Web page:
Events, Spring 2018

New York Six: Art Studio Practice and Pedagogy

  • “From Practice to Responsibility: The Pedagogical Odyssey of an Art + Design Educator,” lecture by James Haywood Rolling, Jr., dual professor of art education and teaching and leadership at Syracuse University
    Thursday, February 8 at 4:30 p.m. in Griffiths 123

    Dr. Rolling is a past member of the board of directors of the National Art Education Association (NAEA), serving as higher education division director from 2011-2013. Dr. Rolling is the 2014 recipient of the National Higher Education Art Educator Award for outstanding service and achievement of national significance and has just completed a three-year term as senior editor of Art Education, the bi-monthly journal of the NAEA.

    rollin bio photo
    James Haywood Rolling, Jr.

    He is the founder of the 4A Arts & Creative Literacies Academy, a college-community partnership between Syracuse University Art Education and Dr. Edwin E. Weeks Elementary School. 4A Academy features a cross-disciplinary STEAM education instructional format exploring the arts and sciences and serving over 800 students in grades K-5 daily.

    Dr. Rolling has been a commissioner-at-large on NAEA's research commission since 2014. He is also the author of Swarm Intelligence: What Nature Teaches Us About Shaping Creative Leadership, a surprising look at the social origins of creativity, and the Arts-Based Research Primer, both published in 2013.

    Dr. Rolling earned his MFA in studio arts research at Syracuse University, and his BFA at the Cooper Union School of Art. Looking back over the arc of his career from elementary school art teacher to teacher/educator, Rolling cites his work teaching 3D design and sculpture over two consecutive years to high school students enrolled in Cooper Union’s Saturday Art Program as the genesis for his understanding that an art + design education is necessary in the present age and provides the catalyst for diverse and creative identities exploding into existence.

Recoil: Solo Exhibition by Sarah Knobel

  • Gallery discussion with the artist, reception to follow
    Monday, March 12 at 4:30 p.m. in the gallery

Sarah Knobel is a photographer and video artist whose work has been exhibited across the United States in Kansas City, Miami, Portland, Seattle, and Washington, DC, as well as in Belgium, Germany,and Greece. Knobel holds an MFA in photography from the Design Architecture Art and Planning Program at the University of Cincinnati and a BFA in studio art from Texas State University.  She is currently an assistant professor of art at St. Lawrence University.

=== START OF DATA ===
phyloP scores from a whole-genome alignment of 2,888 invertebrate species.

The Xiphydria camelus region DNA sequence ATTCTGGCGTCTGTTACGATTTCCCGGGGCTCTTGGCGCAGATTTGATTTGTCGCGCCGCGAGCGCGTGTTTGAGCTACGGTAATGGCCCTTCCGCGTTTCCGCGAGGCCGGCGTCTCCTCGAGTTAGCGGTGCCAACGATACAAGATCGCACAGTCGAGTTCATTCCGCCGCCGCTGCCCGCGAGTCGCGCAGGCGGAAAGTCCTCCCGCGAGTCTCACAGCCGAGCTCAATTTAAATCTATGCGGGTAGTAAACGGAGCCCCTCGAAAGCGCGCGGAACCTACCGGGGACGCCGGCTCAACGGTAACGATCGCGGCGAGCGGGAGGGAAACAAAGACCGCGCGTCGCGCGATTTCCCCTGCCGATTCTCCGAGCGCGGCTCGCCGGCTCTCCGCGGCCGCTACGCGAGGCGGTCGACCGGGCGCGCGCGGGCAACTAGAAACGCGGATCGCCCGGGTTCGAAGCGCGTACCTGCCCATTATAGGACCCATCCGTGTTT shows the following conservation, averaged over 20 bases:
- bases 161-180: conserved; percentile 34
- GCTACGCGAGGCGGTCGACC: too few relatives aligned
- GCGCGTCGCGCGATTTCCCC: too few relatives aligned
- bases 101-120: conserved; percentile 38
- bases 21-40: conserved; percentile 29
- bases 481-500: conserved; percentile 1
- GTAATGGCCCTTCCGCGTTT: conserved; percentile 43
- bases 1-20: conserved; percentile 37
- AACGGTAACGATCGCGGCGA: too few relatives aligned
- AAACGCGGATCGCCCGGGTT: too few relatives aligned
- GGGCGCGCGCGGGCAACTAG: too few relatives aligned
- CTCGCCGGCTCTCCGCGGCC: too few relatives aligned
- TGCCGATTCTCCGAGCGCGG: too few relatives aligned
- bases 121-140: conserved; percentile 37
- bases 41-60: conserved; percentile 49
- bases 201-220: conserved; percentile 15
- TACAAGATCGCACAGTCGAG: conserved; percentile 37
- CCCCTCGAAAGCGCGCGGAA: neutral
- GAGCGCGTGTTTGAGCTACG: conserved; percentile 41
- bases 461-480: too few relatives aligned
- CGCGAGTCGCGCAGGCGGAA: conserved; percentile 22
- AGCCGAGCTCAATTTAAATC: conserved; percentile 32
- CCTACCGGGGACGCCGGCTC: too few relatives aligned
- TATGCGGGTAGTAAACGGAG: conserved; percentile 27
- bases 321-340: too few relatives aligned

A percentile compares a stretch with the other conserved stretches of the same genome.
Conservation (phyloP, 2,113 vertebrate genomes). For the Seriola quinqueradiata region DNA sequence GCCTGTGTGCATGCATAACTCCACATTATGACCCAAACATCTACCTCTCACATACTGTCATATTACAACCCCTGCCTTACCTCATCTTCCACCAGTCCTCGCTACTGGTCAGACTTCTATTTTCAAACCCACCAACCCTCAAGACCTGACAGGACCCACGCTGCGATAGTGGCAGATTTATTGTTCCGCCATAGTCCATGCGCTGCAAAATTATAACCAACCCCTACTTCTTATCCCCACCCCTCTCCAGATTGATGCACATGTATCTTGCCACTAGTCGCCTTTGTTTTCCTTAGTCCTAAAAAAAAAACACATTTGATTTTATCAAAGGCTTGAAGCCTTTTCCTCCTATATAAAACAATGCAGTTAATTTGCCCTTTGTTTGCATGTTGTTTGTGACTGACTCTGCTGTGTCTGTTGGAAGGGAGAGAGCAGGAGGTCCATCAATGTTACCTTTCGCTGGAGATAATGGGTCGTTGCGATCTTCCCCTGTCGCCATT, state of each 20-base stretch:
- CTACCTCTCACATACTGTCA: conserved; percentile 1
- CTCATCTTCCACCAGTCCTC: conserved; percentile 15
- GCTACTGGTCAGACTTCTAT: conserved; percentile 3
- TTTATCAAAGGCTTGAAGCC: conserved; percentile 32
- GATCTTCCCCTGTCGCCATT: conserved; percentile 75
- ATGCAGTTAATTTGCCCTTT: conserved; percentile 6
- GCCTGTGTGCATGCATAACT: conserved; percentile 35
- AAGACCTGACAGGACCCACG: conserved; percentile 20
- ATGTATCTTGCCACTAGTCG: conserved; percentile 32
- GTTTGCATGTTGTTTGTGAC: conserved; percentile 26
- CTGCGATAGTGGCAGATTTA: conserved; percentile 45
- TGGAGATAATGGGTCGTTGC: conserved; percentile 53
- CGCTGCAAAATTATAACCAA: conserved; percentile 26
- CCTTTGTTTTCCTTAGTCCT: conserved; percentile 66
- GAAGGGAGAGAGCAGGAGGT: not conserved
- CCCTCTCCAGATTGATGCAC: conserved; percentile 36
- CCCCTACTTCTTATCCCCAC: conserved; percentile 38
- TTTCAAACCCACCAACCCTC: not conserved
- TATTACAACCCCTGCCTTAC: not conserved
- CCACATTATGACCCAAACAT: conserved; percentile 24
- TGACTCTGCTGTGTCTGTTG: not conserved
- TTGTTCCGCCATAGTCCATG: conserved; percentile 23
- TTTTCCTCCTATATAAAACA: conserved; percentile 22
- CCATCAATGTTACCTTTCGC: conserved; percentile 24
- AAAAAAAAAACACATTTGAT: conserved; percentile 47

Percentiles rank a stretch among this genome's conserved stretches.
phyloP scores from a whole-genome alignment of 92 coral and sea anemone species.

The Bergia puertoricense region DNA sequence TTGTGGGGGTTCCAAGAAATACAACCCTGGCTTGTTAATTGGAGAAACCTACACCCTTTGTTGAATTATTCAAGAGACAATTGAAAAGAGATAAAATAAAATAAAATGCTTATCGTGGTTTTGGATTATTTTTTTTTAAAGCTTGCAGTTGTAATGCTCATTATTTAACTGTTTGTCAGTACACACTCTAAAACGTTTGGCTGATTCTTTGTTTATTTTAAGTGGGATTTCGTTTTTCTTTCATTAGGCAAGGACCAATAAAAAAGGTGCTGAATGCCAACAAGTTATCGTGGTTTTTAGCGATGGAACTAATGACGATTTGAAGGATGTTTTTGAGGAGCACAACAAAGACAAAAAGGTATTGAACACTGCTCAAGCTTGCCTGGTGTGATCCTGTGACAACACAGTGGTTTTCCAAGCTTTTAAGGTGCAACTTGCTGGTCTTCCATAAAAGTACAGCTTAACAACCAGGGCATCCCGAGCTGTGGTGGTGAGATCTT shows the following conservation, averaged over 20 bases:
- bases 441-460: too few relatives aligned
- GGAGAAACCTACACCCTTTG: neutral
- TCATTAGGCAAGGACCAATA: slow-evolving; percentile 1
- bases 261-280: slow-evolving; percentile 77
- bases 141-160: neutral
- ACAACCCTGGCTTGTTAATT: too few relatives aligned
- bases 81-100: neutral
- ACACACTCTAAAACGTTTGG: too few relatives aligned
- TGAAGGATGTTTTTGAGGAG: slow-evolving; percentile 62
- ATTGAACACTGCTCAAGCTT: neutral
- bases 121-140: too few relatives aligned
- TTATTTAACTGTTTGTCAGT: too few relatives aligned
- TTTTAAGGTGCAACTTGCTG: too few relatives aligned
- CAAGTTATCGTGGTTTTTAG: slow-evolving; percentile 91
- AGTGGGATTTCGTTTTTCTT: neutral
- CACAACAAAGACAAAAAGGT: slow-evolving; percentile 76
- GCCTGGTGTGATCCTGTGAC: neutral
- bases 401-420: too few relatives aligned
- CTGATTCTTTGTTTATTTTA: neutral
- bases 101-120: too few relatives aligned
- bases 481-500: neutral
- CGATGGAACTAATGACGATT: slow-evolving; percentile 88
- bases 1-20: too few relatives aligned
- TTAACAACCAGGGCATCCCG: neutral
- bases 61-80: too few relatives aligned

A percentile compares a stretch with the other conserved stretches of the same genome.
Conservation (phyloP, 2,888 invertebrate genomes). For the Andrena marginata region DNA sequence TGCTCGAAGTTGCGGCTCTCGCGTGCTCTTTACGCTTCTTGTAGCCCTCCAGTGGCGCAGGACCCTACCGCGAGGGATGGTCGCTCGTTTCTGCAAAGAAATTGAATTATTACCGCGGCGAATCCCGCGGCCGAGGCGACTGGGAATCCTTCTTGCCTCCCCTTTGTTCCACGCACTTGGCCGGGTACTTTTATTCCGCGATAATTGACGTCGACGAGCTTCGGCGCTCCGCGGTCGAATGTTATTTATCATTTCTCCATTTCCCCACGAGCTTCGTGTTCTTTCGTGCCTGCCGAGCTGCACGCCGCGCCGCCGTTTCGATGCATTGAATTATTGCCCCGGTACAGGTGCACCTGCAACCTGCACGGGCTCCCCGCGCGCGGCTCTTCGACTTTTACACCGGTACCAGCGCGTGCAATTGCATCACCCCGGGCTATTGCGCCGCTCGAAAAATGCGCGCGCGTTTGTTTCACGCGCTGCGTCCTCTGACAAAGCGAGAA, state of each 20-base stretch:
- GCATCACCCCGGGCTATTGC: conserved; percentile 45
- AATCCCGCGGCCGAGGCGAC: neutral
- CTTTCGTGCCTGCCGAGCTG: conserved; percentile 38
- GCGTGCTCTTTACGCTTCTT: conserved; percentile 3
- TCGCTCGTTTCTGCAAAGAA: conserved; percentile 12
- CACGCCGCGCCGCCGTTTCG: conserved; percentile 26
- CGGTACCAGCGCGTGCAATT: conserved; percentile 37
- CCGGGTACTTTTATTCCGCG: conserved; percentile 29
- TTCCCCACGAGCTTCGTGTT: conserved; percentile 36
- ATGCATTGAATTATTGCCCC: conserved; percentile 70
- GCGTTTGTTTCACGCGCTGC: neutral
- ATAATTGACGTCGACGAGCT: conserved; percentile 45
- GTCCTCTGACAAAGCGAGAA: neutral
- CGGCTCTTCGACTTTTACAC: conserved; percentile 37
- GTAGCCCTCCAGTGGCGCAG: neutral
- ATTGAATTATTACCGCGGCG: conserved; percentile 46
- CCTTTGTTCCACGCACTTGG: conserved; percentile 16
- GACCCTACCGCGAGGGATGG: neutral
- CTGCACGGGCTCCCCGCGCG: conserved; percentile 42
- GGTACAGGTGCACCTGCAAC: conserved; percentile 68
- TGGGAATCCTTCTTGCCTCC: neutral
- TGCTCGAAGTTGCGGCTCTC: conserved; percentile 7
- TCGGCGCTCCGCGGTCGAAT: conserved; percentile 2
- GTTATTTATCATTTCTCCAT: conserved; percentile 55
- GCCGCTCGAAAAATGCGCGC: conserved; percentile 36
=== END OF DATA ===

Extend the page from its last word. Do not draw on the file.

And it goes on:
Attraction/Repulsion: Photographs from the Permanent Collection, Curated by Josie Emmanuele '18

  • Gallery discussion with the curator, Monday, March 26, at 4:30 p.m.

Josie Emmanuele is currently a senior at St. Lawrence University, majoring in Biology on the Pre-Health track and minoring in Art & Art History.  Growing up in a rural area in central New York, she was inspired by and readily enjoyed eerie, unsettling things that made her and others jump, including books at the time such as Scary Stories to Tell in the Dark and today’s horror films/books such as Stephen King’s IT.  As a Biology teaching assistant, she also works in the science writing center.  Josie is a member of the Art & Art History Honorary Society, the Epsilon Kappa chapter of Chi Omega, and the SLU women’s rugby team; she is also the former president/vice president of the Pre-Health Club on campus.

Beauty and Resistance
Art & Art History SYE Exhibition

  • Opening reception
    Friday, April 27 at 5:30, in the gallery


Poetry for Peace
Readings are held on Mondays at 4:30 p.m. in the Gallery, with the exception of the reading on March 28, which will be held in Carnegie 10.

    • January 22
    • February 19
    • March 28 (in Carnegie 10 in celebration of World Languages Week)
    • April 30

Please come to read a poem you've written, a poem by a favorite poet, or just to listen to poems on a different theme. And bring your friends! You are welcome to read poems in languages other than English, but you should provide an English translation as well. Because we believe the empathetic community created by sharing ANY kind of poetry can lead to peace and social justice, we welcome all poems, not just those that touch directly on those themes.

Visit Poetry for Peace on Facebook!